The single head video works, made with the constraints of lockdown, have been widely viewed online. They strike me as quite painterly, as the colour bleeds out of, for example, ‘Will.ni.naiz’ (as above)
I did start out painting at school, but switched to sculpture soon after starting art college. I don’t paint now, but I loved Auerbach, Bacon and Guston– who use paint in a visceral way. That slicing away of layers isn’t quite destructive – people saw it as ‘peeling back into the self’.
‘Float XL’, 2023
The ceramic ‘Float XL’ relates to the solo videos?
Yes, it came out of modelling clay on my head, but has a kind of impossibility. I sometimes try to maximise the qualities of each medium, and you can’t separate head and body on film! It’s wanting to draw attention to this poor guy with a clay mass ball for a head. Materiality in sculpture is often about heaviness and gravity, and this is evading the normal physical constraints. The videos are referenced, playing jokily between the rough and smooth clay, by the more realistically sculpted arms. I made this on a residency at the European Ceramics Centre (EKWC) in Oisterwijk, The Netherlands, where I had the chance to work with top technicians. That enabled me to experiment with different effects on clay – the arms use a Chinese celadon glaze, a semi-translucent pale green; the rougher parts are sprayed with an underglaze.
‘Float XL’ might also suggest carrying a rock?
That fits with a view I have of the video heads as a whole as picking up on a possible interpretation of Camus’s ‘The Myth of Sisyphus’ (1942). Sisyphus, in ancient Greek myth, was condemned to repeat forever the same meaningless task of pushing a boulder up a mountain, only to see it roll down again. Yet Camus concludes: ‘the struggle itself towards the heights is enough to fill a man’s heart. One must imagine Sisyphus happy.’ A daily repeated routine can give a sense of meaning, as opposed to seeing that only in the achievement of a final objective. Being engaged in a process can be engrossing.
Top Photo: Still from work-in-progress (2023)
You will be showing eight new films in an immersive installation in the appropriate location of Stoke, the historic home of the ceramics industry. Like ‘screensaver’, they feature more than one performer, as indicated by the exhibition title ‘Social Substance’. What are they about?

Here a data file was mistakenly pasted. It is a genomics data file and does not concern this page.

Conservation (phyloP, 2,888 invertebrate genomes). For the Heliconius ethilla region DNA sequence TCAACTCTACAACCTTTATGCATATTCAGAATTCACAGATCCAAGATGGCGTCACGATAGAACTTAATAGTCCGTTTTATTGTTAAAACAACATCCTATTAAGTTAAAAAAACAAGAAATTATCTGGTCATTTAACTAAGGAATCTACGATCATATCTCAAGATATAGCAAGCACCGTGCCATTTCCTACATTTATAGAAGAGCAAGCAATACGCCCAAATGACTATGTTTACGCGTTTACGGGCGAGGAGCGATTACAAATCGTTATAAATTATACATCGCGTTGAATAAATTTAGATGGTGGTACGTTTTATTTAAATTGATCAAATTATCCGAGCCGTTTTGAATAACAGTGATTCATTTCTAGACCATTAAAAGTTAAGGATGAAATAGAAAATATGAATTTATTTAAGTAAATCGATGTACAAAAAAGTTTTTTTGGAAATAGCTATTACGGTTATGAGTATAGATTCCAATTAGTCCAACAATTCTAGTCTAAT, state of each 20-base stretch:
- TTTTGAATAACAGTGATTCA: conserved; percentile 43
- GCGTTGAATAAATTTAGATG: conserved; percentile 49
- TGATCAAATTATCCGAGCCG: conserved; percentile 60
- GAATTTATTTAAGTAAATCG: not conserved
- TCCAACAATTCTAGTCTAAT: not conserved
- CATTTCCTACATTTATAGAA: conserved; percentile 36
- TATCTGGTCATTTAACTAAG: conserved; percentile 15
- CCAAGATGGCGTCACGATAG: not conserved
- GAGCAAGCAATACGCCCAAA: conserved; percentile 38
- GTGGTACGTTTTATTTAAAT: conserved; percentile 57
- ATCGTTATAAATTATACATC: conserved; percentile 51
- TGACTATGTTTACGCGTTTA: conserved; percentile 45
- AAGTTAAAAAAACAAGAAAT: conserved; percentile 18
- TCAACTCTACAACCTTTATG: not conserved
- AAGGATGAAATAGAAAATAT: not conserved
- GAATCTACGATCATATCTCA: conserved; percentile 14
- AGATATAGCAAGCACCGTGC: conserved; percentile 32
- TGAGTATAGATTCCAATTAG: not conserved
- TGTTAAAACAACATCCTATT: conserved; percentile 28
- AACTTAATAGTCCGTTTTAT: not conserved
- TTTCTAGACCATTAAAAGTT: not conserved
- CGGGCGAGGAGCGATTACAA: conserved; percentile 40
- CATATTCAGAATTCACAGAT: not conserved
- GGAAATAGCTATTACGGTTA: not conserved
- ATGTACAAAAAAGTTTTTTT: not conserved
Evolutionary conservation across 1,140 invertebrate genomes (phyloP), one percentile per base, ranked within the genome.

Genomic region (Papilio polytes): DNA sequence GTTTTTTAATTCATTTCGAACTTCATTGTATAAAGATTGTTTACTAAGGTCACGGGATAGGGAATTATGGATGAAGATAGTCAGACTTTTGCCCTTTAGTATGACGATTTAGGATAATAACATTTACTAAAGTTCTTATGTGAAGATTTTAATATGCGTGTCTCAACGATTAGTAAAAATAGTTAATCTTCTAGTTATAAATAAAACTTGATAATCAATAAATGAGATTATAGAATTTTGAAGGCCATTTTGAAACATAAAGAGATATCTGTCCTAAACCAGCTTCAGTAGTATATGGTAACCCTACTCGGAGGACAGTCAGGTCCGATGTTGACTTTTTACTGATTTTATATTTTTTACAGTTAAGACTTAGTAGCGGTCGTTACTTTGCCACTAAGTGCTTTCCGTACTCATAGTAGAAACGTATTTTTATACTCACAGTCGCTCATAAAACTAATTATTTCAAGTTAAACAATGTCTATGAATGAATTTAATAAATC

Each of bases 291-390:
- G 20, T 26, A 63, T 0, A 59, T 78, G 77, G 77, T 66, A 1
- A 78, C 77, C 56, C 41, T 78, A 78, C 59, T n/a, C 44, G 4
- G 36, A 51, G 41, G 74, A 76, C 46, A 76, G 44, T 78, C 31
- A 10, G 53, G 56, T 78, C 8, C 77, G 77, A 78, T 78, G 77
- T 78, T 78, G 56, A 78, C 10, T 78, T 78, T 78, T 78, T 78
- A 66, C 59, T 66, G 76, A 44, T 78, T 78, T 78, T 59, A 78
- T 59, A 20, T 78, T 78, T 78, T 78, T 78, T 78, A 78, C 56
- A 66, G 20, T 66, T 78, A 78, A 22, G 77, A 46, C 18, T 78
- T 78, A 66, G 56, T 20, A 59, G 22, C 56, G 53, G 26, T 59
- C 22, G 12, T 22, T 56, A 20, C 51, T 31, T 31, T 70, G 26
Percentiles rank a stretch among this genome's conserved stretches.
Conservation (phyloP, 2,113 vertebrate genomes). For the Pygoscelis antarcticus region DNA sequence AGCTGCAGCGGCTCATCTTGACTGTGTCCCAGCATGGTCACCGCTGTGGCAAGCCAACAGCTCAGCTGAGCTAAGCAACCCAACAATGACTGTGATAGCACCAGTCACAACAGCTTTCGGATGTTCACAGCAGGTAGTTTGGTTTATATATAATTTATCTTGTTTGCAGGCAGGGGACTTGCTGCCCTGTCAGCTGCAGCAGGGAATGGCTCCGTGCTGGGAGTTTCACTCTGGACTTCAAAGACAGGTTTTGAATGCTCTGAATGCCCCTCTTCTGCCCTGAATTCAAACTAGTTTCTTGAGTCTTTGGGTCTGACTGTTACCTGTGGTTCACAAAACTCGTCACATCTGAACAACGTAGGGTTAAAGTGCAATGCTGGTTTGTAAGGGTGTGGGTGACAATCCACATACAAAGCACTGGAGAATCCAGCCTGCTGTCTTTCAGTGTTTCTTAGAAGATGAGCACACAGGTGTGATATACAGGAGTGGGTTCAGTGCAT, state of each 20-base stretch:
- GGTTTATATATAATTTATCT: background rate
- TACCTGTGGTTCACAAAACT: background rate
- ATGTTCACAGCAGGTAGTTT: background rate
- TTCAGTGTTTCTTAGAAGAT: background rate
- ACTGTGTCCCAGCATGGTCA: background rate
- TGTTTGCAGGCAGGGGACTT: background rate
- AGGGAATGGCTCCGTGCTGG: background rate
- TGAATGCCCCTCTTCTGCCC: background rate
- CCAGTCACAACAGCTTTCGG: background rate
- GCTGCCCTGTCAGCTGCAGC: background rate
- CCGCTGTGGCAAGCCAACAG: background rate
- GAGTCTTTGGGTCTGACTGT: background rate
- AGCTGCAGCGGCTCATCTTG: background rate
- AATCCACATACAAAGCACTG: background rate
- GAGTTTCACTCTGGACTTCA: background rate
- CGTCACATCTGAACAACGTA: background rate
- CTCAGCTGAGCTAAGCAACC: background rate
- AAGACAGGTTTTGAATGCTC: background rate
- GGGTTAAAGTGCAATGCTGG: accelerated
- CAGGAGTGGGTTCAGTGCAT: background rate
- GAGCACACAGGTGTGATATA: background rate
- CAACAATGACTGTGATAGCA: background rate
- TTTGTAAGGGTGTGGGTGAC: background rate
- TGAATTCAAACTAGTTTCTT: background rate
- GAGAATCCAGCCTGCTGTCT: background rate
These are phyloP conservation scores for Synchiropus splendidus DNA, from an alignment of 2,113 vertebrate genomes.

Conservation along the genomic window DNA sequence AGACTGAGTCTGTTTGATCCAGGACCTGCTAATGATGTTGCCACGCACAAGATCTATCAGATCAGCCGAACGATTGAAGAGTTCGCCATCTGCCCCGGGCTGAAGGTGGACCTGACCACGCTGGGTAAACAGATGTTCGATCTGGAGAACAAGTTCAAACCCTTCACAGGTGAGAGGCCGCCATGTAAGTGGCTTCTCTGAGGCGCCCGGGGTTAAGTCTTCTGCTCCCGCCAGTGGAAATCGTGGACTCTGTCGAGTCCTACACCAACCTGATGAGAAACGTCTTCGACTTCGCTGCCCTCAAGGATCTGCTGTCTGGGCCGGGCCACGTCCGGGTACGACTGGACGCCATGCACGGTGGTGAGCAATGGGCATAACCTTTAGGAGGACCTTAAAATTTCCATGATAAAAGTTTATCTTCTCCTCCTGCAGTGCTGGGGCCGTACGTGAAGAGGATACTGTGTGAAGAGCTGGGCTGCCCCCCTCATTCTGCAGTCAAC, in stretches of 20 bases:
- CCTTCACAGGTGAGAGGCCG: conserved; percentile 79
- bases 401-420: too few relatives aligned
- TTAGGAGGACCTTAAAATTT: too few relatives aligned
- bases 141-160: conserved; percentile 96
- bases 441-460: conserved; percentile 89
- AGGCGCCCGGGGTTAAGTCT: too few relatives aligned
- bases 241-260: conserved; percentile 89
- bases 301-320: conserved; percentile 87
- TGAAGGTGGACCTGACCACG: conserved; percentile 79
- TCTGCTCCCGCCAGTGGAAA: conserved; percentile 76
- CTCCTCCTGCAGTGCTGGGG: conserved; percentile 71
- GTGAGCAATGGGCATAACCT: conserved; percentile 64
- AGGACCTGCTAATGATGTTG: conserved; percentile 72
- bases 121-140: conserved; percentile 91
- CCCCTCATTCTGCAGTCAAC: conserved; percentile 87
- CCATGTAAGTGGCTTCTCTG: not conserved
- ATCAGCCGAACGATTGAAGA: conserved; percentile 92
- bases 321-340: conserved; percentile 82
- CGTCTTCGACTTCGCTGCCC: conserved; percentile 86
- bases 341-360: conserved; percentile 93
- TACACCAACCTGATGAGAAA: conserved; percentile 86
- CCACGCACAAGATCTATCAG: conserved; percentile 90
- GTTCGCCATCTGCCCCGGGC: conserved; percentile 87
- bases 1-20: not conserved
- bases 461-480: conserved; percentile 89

They return to my pre-lockdown consideration of inter-relationships, and what happen when communication – or miscommunication – occurs. I’m not one for dramatic renderings in my own performances or when directing others: I try to keep actions very rudimentary, almost underperformed, deadpan – with the idea of pulling back, allowing the clay to have more of a say. And almost like an animal movement, here perhaps a bear with big paws.
The performers’ senses are restricted. How does that play out?
I want to think of actions that put obstacles in the way, slow down the movements, and make us think about the restriction of senses, especially on sight. And there’s a difference between viewing the films and experiencing them as a performer. The performances are short enough not to be too claustrophobic, and it becomes quite meditative when you can’t see. The attention given to sight, which tends to be seen as primary, reduces and you then get an increased awareness of touch and hearing – the pecking order of the senses is changed. I’m happy that some people will think it looks horrendous and suffocating while others see it as meditative and sensuous as well as abject. And it’s physical, slapstick humour. People have a particular taste for humour, so not everyone will find them funny, but I see humour as a lubricant to help process more difficult emotions.